Have you ever wondered whether drunk driving law was subjective in its application? Beyond the fact that different states have different drunk driving laws, can a drunk driving charge differ based on the officer that pulls you over? Many studies show that it can. Keeping this in mind can help if you are ever charged with a DUI.
Police and other law enforcement officers are trained on how to recognize drunk driving. The previously mentioned studies, however, suggest that sometimes officers see what they are trained to see instead of what is really happening. For example, officers administering field sobriety exercises are trained on what to look for in a drunk person. However, the observations that they associate with drunk driving may be the result of something wholly different. This means that two officers administering the same exercises to the same person may come to entirely different conclusions based on their training.
Are you sure that the officer who pulled you over acted in line with your state's drunk driving law? Consult with an attorney to make sure that you do not become the victim of an officer seeing what he expected instead of what really happened.
Don't be stupid and get a DUI in Arizona. Arizona DUI law has a national reputation as among the Nation's toughest:
• The legal limit for blood alcohol level is .08%
• A blood alcohol concentration of .150% or higher results in additional charges
• A first offense extreme DUI carries a minimum sentence of 30 days in jail
• If it is a 3rd offense or more within a 5 year period charges are more severe
• If there is a child in the car it is considered a felony
Every year the DUI laws in Arizona become more severe, either through judge-made case law, or through legislation promoted by groups such as MADD and prosecutors. If you are driving in Arizona, be aware of the local DUI laws.
Virginia state law for DUI is very specific with regards to the penalties for first time DUI offenders. First offenses are met with a fine ranging from $250 to $2500. In addition to the fine, Virginia state law for DUI also states that you can serve up to 1 whole year for a first DUI offense. If your blood alcohol level is above .15%, you will also be forced to install a mandatory ignition interlock system in your car once your driver license is reinstated.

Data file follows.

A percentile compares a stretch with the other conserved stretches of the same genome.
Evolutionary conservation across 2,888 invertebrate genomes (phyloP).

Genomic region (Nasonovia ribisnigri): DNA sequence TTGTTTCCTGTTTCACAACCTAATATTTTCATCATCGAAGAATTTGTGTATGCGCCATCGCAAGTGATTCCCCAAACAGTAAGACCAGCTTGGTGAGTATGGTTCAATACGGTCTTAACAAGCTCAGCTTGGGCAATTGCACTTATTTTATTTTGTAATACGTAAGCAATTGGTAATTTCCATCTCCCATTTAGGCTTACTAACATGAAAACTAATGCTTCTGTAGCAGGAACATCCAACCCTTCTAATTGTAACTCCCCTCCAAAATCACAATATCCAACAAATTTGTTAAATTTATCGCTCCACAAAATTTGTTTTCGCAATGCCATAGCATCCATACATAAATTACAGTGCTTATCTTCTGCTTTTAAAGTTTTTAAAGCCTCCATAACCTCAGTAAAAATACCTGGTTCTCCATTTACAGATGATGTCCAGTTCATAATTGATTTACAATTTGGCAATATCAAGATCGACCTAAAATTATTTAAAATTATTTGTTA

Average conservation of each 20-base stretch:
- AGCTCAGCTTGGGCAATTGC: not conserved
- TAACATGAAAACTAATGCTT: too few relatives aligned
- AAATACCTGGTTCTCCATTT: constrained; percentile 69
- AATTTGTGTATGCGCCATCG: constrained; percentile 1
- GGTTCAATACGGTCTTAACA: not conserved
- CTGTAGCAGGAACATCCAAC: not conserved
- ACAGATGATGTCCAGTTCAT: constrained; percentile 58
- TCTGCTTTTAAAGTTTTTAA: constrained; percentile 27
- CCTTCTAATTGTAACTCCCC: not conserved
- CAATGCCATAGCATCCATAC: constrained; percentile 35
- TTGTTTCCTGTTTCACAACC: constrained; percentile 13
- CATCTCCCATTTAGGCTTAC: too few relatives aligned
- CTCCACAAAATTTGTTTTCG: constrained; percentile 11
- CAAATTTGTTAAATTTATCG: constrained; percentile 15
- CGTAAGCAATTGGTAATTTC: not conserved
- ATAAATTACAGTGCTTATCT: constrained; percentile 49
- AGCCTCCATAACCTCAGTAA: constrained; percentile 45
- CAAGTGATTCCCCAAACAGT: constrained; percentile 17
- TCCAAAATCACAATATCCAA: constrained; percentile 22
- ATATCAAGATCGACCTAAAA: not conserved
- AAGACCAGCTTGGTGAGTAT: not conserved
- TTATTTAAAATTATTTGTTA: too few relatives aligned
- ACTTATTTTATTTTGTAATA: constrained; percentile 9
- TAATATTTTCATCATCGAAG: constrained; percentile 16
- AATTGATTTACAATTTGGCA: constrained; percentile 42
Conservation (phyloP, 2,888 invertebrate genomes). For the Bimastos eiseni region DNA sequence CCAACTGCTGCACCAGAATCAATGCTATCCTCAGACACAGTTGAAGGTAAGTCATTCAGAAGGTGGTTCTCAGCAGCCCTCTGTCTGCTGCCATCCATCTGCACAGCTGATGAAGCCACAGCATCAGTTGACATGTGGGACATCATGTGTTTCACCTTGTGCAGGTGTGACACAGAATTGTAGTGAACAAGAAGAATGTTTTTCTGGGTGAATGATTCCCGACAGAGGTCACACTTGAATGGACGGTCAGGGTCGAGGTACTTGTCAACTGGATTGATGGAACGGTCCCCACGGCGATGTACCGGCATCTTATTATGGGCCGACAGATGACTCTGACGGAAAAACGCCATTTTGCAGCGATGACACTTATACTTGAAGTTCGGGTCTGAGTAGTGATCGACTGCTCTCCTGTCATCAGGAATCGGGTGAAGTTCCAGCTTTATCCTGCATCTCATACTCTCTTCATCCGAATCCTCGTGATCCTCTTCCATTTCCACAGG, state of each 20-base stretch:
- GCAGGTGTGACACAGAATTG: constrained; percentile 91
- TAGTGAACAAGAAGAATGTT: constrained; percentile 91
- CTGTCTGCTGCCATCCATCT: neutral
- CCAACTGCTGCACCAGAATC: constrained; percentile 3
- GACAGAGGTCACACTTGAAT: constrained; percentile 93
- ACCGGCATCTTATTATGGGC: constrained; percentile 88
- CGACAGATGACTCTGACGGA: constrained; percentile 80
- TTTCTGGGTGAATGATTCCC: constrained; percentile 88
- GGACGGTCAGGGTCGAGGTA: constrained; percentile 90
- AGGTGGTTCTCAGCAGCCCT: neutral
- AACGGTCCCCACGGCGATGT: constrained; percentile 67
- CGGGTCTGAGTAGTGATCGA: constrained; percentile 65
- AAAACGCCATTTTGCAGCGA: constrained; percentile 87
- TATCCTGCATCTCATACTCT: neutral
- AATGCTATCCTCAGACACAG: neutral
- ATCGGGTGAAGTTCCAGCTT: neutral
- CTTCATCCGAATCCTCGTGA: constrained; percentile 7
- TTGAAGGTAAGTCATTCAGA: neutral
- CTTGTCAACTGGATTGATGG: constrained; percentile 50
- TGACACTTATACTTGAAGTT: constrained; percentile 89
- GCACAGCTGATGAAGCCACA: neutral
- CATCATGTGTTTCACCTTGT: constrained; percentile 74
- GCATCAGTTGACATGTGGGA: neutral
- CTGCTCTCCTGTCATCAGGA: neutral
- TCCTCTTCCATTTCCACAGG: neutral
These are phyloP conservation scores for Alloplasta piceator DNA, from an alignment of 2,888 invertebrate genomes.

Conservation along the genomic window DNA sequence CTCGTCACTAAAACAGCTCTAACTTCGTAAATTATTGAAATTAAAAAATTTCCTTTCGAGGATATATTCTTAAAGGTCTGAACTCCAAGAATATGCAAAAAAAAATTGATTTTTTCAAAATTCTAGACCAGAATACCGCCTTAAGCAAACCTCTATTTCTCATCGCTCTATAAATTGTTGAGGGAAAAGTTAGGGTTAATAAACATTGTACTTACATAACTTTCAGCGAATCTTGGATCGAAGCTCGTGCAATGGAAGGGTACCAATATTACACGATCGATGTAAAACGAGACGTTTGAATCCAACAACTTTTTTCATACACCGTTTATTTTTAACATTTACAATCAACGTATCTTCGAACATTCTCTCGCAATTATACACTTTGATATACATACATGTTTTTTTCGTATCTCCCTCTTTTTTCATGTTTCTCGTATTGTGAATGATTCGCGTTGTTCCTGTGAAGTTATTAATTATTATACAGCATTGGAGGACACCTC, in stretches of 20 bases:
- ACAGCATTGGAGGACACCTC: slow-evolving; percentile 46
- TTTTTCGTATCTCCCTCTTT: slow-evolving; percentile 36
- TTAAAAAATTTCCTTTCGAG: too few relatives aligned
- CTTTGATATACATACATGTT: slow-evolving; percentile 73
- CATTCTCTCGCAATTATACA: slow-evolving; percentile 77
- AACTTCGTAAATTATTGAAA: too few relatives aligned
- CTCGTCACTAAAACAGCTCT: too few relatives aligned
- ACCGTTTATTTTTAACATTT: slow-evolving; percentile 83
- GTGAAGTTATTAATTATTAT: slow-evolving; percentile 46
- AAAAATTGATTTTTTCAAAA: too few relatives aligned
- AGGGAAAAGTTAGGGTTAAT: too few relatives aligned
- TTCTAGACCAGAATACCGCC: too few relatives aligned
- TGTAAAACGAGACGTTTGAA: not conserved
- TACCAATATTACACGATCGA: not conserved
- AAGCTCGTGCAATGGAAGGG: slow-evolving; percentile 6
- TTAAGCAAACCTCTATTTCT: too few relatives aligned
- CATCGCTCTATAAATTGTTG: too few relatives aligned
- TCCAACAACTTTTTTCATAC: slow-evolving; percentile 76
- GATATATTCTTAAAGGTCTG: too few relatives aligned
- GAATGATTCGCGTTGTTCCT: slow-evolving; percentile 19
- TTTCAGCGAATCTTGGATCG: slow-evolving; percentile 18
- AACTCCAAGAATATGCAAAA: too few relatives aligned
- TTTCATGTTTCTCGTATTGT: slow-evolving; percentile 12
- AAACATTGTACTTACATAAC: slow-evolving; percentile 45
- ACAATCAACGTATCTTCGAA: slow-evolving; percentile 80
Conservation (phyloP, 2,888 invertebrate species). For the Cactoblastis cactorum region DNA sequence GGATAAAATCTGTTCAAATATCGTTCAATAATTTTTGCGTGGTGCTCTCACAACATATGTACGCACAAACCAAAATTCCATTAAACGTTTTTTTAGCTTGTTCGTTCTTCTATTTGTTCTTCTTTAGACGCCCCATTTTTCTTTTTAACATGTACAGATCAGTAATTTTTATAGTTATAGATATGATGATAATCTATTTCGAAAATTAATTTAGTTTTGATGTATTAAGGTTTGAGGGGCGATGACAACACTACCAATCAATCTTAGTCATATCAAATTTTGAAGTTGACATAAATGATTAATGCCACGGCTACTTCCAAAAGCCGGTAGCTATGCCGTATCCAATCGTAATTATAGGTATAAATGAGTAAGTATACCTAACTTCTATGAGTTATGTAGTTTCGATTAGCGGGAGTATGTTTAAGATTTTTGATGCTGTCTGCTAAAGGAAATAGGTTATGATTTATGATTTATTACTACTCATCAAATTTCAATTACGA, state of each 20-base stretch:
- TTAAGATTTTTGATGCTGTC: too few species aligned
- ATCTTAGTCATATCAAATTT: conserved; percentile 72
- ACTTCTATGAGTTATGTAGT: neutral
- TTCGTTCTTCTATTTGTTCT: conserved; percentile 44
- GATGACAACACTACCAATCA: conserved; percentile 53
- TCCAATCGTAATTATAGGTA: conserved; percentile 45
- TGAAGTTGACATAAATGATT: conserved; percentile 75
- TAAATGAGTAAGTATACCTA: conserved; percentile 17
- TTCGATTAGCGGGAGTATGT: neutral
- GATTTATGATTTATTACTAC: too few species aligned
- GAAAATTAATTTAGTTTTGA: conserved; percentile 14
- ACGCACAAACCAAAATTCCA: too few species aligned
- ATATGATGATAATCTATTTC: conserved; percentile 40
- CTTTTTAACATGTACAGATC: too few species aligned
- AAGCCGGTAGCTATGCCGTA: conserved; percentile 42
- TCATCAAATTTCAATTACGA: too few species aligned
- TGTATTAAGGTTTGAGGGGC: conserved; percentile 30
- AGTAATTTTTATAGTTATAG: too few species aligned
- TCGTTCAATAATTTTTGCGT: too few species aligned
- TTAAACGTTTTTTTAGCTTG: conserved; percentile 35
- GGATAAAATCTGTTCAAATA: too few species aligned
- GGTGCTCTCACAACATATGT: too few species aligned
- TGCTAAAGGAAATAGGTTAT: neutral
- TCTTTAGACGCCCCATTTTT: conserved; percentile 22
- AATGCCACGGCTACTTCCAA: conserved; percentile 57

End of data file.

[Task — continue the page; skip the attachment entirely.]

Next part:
*These penalties for DUI set by Virginia state law may seem severe, however, DUI offenses are on the rise and the commonwealth must try to prevent more occurrences through its stiffer penalties. Virginia drivers, be smart and don't drive under the Influence!
A DUI arrest may be termed a wobbler, meaning the case may be charged as either a felony or misdemeanor. These cases may require a bail hearing, which means the offender will spend some time in jail before going in for the hearing. Some violations of DUI laws may stipulate no bail is allowed, or a bail that is higher than the offender can afford to pay. In these violations, the best thing the offender can do is contact a good lawyer, patiently do the jail time, and prepare his or her defense.
Attorneys come in all shapes and sizes and with all sorts of specializations. If you are facing prosecution for violation of DUI law, find yourself a qualified DUI lawyer. These specific lawyers have experience with DUI law and will be able to represent you better than another type of lawyer.
If you had a heart problem, you would not go to a podiatrist, but rather to a cardiologist. They are both doctors, but specialization is the key. The same goes for choosing your lawyer. When it comes to DUI law, there are intricacies that are often only known by attorneys with actual DUI trial experience. Make sure that you choose a lawyer with good references and an extensive history of dealing with DUI law. You will be happy you did.